At the turn of the 17th century, William Shakespeare experienced a burst of creativity which led to the production of some of his best-known works, such as “Julius Caesar” (1599), “Hamlet” (1599-1601) and “As You Like It” (1600). “Henry V,” also written around 1599, follows the titular king and his court before and after the 1415 Battle of Agincourt during the Hundred Years’ War.
The College of William and Mary’s Renaissance theatre group, Shakespeare in the Dark, has once again succeeded with its fall production of “Henry V.” The show’s great cast and humorous interpretation of the script made it an enjoyable performance.
Ricky Portner ’14 did an all-around great job portraying the titular king. He brought out Henry’s nuances and delivered his many speeches — including the famous lines, “We few, we happy few, we band of brothers” — with a vigor that did great justice to Shakespeare’s colorful, metaphoric language. Portner should be praised for his successful mastery of the script, as “Henry V” has one of the largest amounts of lines spoken by any one character — and the most if one includes his lines from “Henry IV,” Parts I and II.
Although “Henry V” is largely a serious play, several comic characters broke up the tension brought about by the war and truly made the play a delight. Aaron Stapel ’17 garnered huge laughs from the audience for his portrayal of Pistol, a drunk buffoon in the king’s army. His attempt to hold a French soldier for ransom was particularly hilarious. The king himself is also a source of humor toward the end. After the British win the Battle of Agincourt, the king attempts to woo the French princess Catherine, despite the presence of a language barrier and lack of any ability to charm women.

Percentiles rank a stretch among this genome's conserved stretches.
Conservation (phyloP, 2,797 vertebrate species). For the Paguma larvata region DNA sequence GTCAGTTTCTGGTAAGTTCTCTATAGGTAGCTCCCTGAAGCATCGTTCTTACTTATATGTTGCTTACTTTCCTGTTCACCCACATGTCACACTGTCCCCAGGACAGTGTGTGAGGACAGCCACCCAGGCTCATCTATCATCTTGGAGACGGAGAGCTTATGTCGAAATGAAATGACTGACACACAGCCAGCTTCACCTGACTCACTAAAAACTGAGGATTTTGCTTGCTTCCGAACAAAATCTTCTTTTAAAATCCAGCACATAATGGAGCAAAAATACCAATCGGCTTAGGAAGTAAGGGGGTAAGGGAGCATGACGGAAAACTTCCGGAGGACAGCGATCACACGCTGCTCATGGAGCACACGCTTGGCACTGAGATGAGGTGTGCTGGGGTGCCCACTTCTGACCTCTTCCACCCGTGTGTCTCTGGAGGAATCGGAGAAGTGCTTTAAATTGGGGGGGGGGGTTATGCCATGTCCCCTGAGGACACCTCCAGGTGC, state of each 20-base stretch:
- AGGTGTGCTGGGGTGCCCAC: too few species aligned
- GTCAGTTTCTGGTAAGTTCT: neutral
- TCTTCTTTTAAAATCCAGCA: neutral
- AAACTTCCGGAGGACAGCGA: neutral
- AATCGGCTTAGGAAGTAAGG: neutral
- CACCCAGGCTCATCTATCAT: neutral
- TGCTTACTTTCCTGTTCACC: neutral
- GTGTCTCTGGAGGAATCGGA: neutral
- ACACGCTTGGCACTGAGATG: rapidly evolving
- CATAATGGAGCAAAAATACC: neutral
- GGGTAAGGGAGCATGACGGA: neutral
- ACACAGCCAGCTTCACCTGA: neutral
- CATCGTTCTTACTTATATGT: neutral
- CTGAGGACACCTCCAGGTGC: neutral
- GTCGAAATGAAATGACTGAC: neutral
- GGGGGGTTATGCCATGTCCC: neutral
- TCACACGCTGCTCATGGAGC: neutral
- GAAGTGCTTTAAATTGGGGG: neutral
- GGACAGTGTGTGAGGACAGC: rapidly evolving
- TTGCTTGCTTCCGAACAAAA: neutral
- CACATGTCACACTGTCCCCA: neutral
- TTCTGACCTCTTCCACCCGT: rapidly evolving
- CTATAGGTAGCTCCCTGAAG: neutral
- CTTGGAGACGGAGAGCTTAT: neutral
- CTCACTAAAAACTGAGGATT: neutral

To keep the play consistently engaging, the cast also turned some of the more serious moments into comedic ones. During the first half, several members of Henry’s court plot against him. Shaan Sharma ’15, Zach Hurst ’16 and Bruno del Alamo ’16 all embodied the traitors as comedic, sly characters instead of being purely malicious. Of course, treason would be no laughing matter during Shakespeare’s day, but del Alamo’s hilarious grins justified their interpretation.
Other supporting members of the cast deserve some compliments as well. Erin McIntyre ’15, who did a great gender-bending interpretation of Dr. Faustus in last spring’s Shakespeare in the Dark performance, gets a nod for her versatility in the play. She took on a number of roles including a French-speaking soldier, Nym — a vulgar companion of the alcoholic Pistol — and the elegant Queen of France, Isabel. Elizabeth Perry ’15 did a nice job as Fluellen and Sir Thomas Erpingham, two officers in the King’s army, successfully alternating between an enthusiastic officer and an older companion to Henry.
Another facet of the production that deserves praise was the costumes. Shakespeare in the Dark often chooses an anachronistic costume theme, and this production was no exception. Rather than wearing military garb from the early 15th century, the cast opted for uniforms that one would expect to have come from later centuries, with soldiers touting muskets instead of swords. The bright colors of the uniforms and the differing colors not only between the two nations but also among rank really helped audience members to distinguish who was who.
If you have never read a Shakespeare tragedy, whether it’s because the language seems too daunting or you just fell asleep during tenth grade English class, I’d encourage you to check out Shakespeare in the Dark’s winter production of “Macbeth.” With costumes and sets from the roaring ’20s, the show is sure to live up to the strong reputation Shakespeare in the Dark has made for itself.